Jonathan Alter, Joe Klein, Richard Cohen, David Ignatius, Jacob Weisberg: all former McCain admirers now turned brutal critics. Equally if not more damaging, the shift has been just as pronounced, if less operatic, among straight-news reporters. Suddenly, McCain is no longer being portrayed as a straight-talking, truth-telling maverick but as a liar, a fraud, and an opportunist with acute anger-management issues.
By a show of hands, how many of you knew these guys were, as Heilemann reports, "former McCain admirers?"
This morning, Republican presidential candidate, John McCain, appeared on Fox News's Fox & Friends to answer a few questions about tonight's vice presidential debate between Alaska Governor Sarah Palin and Delaware Senator Joe Biden.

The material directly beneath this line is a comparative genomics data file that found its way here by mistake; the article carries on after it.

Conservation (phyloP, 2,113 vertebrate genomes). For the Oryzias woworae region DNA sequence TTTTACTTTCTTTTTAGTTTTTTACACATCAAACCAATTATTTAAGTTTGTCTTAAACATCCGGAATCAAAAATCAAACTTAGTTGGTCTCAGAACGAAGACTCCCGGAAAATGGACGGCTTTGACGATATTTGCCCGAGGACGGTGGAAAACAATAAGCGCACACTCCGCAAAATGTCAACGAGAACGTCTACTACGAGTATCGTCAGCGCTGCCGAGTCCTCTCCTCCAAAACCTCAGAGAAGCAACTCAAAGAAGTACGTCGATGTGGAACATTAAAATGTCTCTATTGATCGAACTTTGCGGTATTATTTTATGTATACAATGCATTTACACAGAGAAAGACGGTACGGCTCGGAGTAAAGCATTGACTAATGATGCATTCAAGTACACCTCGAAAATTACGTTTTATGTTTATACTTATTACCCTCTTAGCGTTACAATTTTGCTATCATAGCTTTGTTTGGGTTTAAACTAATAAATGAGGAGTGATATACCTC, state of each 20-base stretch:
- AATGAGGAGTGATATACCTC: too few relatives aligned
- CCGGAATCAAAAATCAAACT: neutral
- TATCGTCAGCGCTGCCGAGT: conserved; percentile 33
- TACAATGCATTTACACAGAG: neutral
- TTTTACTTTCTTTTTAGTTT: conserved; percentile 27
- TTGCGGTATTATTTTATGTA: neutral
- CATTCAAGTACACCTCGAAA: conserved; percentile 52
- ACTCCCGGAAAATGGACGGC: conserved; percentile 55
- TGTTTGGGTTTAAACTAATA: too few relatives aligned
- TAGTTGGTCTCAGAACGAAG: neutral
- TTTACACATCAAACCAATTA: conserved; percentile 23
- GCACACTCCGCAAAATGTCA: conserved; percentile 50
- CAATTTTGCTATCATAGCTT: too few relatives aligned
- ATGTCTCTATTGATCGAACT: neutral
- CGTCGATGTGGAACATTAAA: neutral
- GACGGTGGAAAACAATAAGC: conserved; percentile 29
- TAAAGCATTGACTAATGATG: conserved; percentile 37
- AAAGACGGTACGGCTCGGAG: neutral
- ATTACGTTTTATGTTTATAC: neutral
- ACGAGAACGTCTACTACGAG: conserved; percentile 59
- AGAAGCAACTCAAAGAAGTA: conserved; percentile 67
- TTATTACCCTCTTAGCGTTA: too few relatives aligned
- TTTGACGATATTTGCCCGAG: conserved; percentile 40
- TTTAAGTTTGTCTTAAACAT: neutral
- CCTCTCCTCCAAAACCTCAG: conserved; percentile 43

Grabbing the headlines the past few days has been the news that Gwen Ifill, debate moderator, has written a book subtitled "The Age of Obama" which is set to be released on the day of the inauguration of the next president in January. A win by Barack Obama could positively impact book sales and have caused some to question the impartiality of Ifill.
The wording may be a tad nuanced, the referenced two-bit dictator from a different country, but the idea behind the following jokes involving Barack Obama and the race card seems too similar for mere happenstance.
Judge for yourself.
On September 19, conservative blogger Jim Treacher wrote the following fictious exchange between "President" Obama and Iran's Mahmoud Ahmadinejad that seems eerily similar to the one presented on the most recent installment of NBC's "Saturday Night Live" (video embedded right, relevant section at 3:30):
The New York Times is going the way of MSNBC. I suspect they're going to find that appealing to the Angry Left is not a successful business model.